Philip Johnson: Architecture as Art
March 15-July 31, 2008
Philip Johnson, Da Monsta, desinged 1993, New Canaan,
Connecticut. Photo by Michael Moran
Philip Johnson: Architecture as Art showcased the relationship between art and architecture as seen through Philip Johnson's (1906-2005) late works. Curated by Hilary Lewis, a longtime interpreter of Johnson's life and work, the exhibition will present visitors with the final and fascinating chapter of his long career.
From structured, twisting forms that may remind some viewers of the current work of Santiago Calatrava, to softer, curving expressions produced in chain-link, fiberglass or concrete, Johnson and his firm Philip Johnson/Alan Ritchie Architects produced work in the 1990s and 2000s that was often not only sculptured architecture, but also sculpture itself. An individual who continually appreciated the lure of monuments, Johnson experimented with such structures during this period, producing numerous designs, many of which were never fully fabricated. This segment of Johnson's architectural portfolio is one of the most powerful expressions of his lifelong commitment to architecture as art, which contrasts boldly with the approach of many other prominent architects of his generation.
Using documentation based on her close working relationship with Johnson, Lewis will provide visitors with Johnson's direct commentary on these projects and structures, which reveal a side of this renowned architect that may surprise those that have become accustomed to Johnson as the creator of The Glass House and the AT&T Building, but not as the generator of monumental clocks and obelisk-like markers for commercial developments.
Visitors to the exhibition were given the opportunity to examine this fertile, and until this time, unpublicized period of Johnson's portfolio. A number of projects presented are still in process at Philip Johnson/Alan Ritchie Architects including the Cathedral of Hope for Dallas, Texas and the Habitable Sculpture, a concept for combining sculpture with residences designed for Antonio Nino Vendome. Johnson was influenced strongly by works of art, from paintings to sculpture. Art from Johnson's own collection, including works by was on display along with a combination of models, drawings, sculpture and photographs.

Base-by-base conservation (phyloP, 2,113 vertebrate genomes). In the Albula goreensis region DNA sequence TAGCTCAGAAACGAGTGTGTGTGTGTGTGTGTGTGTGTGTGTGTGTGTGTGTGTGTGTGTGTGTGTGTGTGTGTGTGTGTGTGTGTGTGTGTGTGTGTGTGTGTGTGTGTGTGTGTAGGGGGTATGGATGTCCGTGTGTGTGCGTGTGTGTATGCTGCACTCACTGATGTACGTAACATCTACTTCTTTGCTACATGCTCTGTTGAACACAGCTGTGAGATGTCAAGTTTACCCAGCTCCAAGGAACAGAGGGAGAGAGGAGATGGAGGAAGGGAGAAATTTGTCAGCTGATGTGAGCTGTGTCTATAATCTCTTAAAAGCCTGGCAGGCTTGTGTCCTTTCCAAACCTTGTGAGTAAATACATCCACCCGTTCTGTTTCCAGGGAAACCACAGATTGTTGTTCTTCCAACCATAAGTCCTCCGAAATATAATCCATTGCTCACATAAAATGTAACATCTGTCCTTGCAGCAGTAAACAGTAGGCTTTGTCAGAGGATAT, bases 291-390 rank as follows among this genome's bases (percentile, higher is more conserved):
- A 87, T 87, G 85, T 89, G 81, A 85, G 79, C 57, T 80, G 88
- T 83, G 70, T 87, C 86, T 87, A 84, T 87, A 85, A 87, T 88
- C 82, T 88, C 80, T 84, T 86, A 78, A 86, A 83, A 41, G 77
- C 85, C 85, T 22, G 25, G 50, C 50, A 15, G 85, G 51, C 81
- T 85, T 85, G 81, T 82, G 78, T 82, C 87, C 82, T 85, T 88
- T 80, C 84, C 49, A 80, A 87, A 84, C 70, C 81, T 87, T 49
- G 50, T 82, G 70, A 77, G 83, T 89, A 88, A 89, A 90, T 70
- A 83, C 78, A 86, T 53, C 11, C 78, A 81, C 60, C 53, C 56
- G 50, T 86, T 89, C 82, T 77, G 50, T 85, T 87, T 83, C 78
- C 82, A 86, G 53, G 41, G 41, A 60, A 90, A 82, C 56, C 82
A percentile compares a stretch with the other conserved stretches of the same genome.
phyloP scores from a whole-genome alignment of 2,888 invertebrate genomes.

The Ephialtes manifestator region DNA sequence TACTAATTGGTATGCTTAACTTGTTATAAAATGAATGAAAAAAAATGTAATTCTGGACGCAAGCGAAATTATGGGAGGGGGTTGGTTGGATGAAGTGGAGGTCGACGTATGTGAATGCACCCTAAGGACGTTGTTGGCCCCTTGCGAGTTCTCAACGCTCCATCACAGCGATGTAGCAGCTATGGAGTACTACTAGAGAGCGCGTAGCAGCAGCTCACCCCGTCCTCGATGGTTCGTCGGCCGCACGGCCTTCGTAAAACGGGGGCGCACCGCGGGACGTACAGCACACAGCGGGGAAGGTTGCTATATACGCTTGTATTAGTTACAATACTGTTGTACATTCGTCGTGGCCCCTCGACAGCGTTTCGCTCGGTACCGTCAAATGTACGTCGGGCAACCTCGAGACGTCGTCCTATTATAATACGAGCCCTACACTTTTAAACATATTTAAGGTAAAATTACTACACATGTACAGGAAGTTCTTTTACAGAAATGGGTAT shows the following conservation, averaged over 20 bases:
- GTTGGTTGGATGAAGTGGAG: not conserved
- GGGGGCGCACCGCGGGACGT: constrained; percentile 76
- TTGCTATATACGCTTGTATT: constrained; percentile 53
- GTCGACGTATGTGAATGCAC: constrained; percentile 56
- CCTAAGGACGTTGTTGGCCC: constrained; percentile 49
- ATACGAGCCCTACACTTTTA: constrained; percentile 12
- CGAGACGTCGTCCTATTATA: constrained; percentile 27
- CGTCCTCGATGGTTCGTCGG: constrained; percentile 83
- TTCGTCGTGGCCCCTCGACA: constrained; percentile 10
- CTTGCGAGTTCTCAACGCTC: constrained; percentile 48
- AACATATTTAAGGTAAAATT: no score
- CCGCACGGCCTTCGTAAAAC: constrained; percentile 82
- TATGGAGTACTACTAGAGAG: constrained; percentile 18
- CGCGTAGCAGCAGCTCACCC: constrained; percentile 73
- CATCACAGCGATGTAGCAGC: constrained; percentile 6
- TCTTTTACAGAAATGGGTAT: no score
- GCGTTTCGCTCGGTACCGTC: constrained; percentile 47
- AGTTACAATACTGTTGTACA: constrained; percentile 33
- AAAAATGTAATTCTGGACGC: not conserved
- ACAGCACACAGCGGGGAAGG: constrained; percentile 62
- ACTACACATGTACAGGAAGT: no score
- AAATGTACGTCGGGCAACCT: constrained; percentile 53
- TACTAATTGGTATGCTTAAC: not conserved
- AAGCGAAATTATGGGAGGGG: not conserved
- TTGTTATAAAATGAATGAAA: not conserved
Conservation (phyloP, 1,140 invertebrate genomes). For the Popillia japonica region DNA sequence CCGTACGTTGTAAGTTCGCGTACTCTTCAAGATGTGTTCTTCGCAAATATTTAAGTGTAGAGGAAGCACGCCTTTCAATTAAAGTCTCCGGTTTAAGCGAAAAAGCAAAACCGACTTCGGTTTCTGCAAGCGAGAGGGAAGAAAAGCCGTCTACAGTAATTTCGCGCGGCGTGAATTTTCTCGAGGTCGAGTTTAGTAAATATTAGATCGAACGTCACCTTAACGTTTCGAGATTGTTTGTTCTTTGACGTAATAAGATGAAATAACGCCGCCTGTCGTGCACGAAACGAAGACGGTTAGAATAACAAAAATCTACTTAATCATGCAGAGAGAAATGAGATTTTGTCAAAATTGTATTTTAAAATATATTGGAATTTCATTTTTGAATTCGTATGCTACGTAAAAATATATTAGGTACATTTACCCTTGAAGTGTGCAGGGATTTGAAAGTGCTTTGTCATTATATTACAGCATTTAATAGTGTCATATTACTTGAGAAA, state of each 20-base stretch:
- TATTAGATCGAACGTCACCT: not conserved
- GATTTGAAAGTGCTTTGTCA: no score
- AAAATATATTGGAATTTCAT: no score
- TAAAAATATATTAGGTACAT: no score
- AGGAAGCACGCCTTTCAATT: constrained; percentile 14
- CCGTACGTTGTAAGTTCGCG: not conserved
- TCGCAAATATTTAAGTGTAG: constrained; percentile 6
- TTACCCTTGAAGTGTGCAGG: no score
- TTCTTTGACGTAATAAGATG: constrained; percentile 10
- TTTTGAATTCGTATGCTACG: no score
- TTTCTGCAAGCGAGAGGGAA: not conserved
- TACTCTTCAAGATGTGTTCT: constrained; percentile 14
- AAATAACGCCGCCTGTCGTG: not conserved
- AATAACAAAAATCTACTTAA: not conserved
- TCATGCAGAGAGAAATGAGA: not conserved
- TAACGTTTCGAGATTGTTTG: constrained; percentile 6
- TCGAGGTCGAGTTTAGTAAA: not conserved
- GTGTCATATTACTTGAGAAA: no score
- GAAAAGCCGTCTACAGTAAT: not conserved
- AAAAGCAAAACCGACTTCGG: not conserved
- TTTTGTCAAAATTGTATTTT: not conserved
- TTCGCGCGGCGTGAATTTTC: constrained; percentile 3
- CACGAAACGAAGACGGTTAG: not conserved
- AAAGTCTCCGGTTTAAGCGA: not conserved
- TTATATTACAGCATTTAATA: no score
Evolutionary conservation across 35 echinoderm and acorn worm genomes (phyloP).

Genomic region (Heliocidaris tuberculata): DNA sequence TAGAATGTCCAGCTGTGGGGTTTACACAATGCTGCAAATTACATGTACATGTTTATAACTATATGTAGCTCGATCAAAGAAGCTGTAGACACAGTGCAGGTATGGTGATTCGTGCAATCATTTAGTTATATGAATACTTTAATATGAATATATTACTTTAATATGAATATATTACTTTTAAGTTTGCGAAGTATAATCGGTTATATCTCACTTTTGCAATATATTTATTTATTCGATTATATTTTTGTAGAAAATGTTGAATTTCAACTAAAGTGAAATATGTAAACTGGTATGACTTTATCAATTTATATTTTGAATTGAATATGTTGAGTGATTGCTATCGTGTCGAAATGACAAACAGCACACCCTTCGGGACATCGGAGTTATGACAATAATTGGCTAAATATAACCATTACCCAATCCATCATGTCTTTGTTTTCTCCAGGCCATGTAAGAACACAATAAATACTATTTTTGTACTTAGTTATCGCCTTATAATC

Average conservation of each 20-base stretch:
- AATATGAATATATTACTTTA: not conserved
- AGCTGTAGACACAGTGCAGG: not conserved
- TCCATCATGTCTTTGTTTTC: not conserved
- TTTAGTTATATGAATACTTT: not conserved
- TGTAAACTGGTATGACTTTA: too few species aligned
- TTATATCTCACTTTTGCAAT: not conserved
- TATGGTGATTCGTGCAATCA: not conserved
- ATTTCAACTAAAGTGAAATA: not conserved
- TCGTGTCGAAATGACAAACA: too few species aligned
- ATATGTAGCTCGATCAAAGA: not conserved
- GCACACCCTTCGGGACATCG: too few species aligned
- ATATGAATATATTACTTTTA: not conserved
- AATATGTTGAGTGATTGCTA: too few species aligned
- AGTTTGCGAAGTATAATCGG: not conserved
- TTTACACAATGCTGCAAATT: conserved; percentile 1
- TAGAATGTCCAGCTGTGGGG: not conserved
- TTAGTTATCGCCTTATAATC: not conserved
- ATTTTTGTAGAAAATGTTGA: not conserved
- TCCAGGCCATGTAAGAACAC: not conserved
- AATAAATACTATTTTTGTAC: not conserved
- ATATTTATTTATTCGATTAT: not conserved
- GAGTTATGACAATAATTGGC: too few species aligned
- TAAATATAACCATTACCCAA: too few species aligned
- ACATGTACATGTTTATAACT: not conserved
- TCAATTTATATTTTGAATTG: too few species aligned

About the Curator
Hilary Lewis is an expert on architecture, urban planning and real estate development. Lewis collaborated with Philip Johnson on books, multiple articles and a short film over a 12 year period. During this time, Johnson spent years with Lewis recording his memoirs and ideas on architecture. Her first book, Philip Johnson: The Architect in His Own Words (Rizzoli) was co-authored by John O’Connor and received the AIA International Book Award. Her second, The Architecture of Philip Johnson (Time Warner Book Group) was produced with Richard Payne, renowned for his decades-long commitment to photograph Johnson’s oeuvre.
Exhibition design and graphics by Wendy Evans Joseph Architecture.
The Kreeger Museum gives special thanks to Philip Johnson/Alan Ritchie Architects for contributing the firm's numerous models, photographs and drawings for Philip Johnson: Architecture as Art. We are particularly grateful for the significant assistance of Alan Ritchie and Matthew Barrett on behalf of the firm.
The Kreeger Museum gratefully acknowleges the generosity of the following sponsors:
Lehman Smith McLeish PLLC
Antonio Nino Vendome
Additional support provided by:
James G. Davis Construction Corporation
J Street Development
Hickok Cole Architects
Huntington T. Block
Skidmore, Owings & Merrill LLP
Mr. and Mrs. Jay Bothwell
Mr. Michael K. Gewirz
Mr. Robert Pahnke
Ms. Amy Shulman
Design Within Reach